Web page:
The movie’s second attempted rule change comes when Katniss and Peeta are the only remaining Tributes left of the twenty-four. Predictably, the Games controller announces that the previous rule change allowing two victors has been revoked. Katniss and Peeta instead choose suicide and with the prospect of no winner and unrest in District 11 already causing concern, the organizers are forced into a hasty concession to allow the two to share victory.
A clever tale, one not suitable for young children, but one with a theme not unlike that of Les Miserables or Macbeth or even Theseus. We allow our youth to study such texts, in fact exhort them to do so in the latter years of high school. I see no more harm in allowing them to read or see The Hunger Games, because THIS IS REALITY. Divide and conquer is not a new tactic. Andrew Forrest uses it in Western Australia. The Indonesian’s use it in West Papua. The Australian Government uses it in the implementation of the Northern Territory Intervention. The media use it to manipulate the tensions between multi-racial groups.
There are unexplained scenes in the movie. How the male competitor from District 11 knows that Katniss tried to protect Rue is one such instance, but the overall theme is very politically and realistically fashioned. Even those few scenes in which you wonder how someone knew some piece of information is conceivable in a Game about politics. If the Games masters can control the environment, they can most certainly allow news to filter to a specific contestant.
I thoroughly enjoyed this movie, but I was also so acutely aware of the very political theme. Katniss never actually deliberately kills out of rage – only out of self-defence or mercy. It’s a cruel reality that fashions a heroine who must make some very hard decisions to survive the Game and her altered perceptions will undoubtedly impact upon the next installment. She will go one of two ways – walk the high road preaching stability and peaceful protest like Aung Suu Kyi– or a rebellion, more like Joan of Arc.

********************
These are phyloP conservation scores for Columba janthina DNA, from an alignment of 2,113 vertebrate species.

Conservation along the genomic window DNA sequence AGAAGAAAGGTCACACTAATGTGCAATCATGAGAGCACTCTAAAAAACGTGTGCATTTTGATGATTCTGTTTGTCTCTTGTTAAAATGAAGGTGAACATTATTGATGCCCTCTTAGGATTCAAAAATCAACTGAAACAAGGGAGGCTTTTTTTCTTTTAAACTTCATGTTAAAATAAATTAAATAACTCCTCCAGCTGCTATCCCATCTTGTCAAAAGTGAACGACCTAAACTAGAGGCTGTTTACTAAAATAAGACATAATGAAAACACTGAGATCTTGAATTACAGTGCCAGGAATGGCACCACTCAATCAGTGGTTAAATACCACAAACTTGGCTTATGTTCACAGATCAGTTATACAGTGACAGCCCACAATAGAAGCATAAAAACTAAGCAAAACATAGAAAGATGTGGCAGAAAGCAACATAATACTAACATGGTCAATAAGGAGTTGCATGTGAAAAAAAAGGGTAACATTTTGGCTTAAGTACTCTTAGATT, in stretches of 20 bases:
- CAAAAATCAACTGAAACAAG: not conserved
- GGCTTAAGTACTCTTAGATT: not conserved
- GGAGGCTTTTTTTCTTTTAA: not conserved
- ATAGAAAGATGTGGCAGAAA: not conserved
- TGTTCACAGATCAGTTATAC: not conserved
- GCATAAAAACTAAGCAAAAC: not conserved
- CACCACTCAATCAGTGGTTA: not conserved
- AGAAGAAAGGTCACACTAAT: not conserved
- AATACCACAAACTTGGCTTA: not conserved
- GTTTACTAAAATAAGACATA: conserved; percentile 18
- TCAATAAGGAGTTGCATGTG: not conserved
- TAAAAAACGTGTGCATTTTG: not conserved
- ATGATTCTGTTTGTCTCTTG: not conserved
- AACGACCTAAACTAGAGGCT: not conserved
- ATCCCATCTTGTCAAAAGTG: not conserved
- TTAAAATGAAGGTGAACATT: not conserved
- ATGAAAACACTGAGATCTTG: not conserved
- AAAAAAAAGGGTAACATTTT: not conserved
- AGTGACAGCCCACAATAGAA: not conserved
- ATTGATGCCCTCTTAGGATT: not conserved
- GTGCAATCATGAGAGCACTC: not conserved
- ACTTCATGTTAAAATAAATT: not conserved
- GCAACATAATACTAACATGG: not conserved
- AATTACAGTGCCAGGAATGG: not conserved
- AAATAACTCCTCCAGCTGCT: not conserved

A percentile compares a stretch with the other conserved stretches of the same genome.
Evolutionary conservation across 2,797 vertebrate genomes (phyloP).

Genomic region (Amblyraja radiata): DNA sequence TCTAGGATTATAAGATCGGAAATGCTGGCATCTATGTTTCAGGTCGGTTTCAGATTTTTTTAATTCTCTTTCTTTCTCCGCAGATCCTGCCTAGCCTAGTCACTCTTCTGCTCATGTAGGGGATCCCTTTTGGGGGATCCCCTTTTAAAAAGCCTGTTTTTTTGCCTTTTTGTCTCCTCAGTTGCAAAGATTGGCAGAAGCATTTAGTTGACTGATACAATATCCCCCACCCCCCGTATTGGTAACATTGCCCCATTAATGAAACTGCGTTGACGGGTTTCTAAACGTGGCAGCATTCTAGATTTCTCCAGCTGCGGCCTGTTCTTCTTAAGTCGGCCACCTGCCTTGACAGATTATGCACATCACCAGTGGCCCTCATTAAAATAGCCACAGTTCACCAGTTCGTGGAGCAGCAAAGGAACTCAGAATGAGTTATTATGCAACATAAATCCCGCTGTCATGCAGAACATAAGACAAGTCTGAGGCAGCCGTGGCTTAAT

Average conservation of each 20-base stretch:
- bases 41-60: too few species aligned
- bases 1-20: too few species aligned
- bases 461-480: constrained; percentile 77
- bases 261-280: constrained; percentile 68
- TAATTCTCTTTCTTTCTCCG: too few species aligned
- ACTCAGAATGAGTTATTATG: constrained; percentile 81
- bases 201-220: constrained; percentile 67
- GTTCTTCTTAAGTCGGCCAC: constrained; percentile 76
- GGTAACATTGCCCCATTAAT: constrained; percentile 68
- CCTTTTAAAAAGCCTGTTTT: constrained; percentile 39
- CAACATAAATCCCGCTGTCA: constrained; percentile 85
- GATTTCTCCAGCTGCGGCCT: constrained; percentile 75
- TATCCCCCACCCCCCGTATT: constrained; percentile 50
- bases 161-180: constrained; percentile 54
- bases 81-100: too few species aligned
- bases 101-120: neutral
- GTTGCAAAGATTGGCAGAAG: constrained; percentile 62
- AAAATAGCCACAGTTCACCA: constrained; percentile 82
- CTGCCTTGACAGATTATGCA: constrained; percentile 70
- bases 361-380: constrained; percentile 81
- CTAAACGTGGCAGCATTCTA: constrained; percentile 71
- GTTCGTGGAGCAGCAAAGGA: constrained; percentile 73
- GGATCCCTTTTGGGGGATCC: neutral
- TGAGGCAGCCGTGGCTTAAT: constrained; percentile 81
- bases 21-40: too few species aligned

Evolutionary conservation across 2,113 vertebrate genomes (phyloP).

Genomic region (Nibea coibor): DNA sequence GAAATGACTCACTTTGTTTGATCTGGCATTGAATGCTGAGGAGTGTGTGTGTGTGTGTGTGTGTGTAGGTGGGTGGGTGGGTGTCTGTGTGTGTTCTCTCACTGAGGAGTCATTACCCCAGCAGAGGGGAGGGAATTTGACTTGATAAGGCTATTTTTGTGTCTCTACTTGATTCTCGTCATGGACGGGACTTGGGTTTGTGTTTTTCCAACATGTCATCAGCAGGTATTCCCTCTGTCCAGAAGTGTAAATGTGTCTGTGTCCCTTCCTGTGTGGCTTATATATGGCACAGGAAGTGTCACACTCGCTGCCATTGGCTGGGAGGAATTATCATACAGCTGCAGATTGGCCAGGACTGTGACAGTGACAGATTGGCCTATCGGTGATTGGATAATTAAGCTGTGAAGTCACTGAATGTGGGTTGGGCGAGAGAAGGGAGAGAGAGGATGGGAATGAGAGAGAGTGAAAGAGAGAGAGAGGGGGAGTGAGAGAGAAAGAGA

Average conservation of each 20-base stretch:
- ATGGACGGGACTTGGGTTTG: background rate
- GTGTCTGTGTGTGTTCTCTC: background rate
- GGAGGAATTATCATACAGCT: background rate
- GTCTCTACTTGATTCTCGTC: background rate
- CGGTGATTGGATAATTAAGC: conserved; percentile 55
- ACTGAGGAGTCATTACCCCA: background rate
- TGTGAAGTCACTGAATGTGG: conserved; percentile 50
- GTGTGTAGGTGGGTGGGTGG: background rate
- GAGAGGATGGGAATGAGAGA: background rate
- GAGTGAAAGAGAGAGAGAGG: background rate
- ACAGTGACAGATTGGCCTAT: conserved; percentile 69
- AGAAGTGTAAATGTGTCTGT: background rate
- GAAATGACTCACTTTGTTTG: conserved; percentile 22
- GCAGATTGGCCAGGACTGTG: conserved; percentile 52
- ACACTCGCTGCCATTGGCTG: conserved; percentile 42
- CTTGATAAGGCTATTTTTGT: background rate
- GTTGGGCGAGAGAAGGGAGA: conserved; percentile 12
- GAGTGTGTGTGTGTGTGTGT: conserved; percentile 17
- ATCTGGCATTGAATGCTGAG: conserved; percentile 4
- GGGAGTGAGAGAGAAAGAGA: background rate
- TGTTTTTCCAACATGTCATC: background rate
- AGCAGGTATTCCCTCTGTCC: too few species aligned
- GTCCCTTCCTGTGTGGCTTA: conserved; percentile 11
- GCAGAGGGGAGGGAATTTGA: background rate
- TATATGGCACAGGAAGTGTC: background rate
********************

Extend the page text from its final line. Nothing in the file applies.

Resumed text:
There is a third option, suggested by Bakchos. Katniss could be the catalyst for change in the districts, being forced into a leadership role rather than willing taking on the mantle. It’s not quite the same as Martin Luther who openly challenged the Catholic Church without actually deliberately setting about to institute Protestantism, but close enough to draw the comparison.
However Katniss has been affected by the Games, she won’t be able to simply settle into District life again, although the establishment will expect that and try to force her that way. The teenager, forced into the Capitol, having seen the inequities within her nation and forced to fight in a gladiatorial contest against her will has become a grown woman in a matter of days. It’s pretty obvious that she’s going to continue to rattle the gilded cages of the castles in the Capitol and now, with the focus of the establishment upon her for disrupting the social norms, she will be a target. She has taken the Game and forced it to bend to her rules, a rule that says not only does she not have to play by the rules of the system built upon deliberate inequality, but that the system in acting as God through its manipulation of the Game, is no longer worthy of her belief. This creates a two-fold problem for the establishment – hope and disillusionment. The underclass can hope not to sacrifice their children, hope for better treatment, hope that they can affect change, that they are not powerless. It is this last point, not being powerless that is the most poignant, for in claiming their power, the people of the Districts will be able to challenge the system, the ‘god’ and when that god fails to provide acceptable responses to the people’s concerns, they will cease to believe in the system. Revolt is inevitable.
If the teachers of politics and literature were to dissect this tale, even the predictable convenience of the interwoven love tale, they would be able to teach a great deal about the sources and development of societal dysfunction, activism and rebellion. Applied to current national and international circumstances in a “compare and contrast” fashion, the parallels are quite clear. No, this is not a children’s tale. It is violent, it is distressing in some ways and yet, it must make the individual wonder, pushed to the same extents, what would I do? Would instinct kick in, would I reason and make choices or would I simply be so angry that I became determined to endure whatever was thrown at me if for no other reason that burning indignation. To acquiesce is to accept defeat, the terms of your oppressor and the complete loss of your liberty. In such a situation there is nothing to lose if you fight to be treated with equal respect to all others.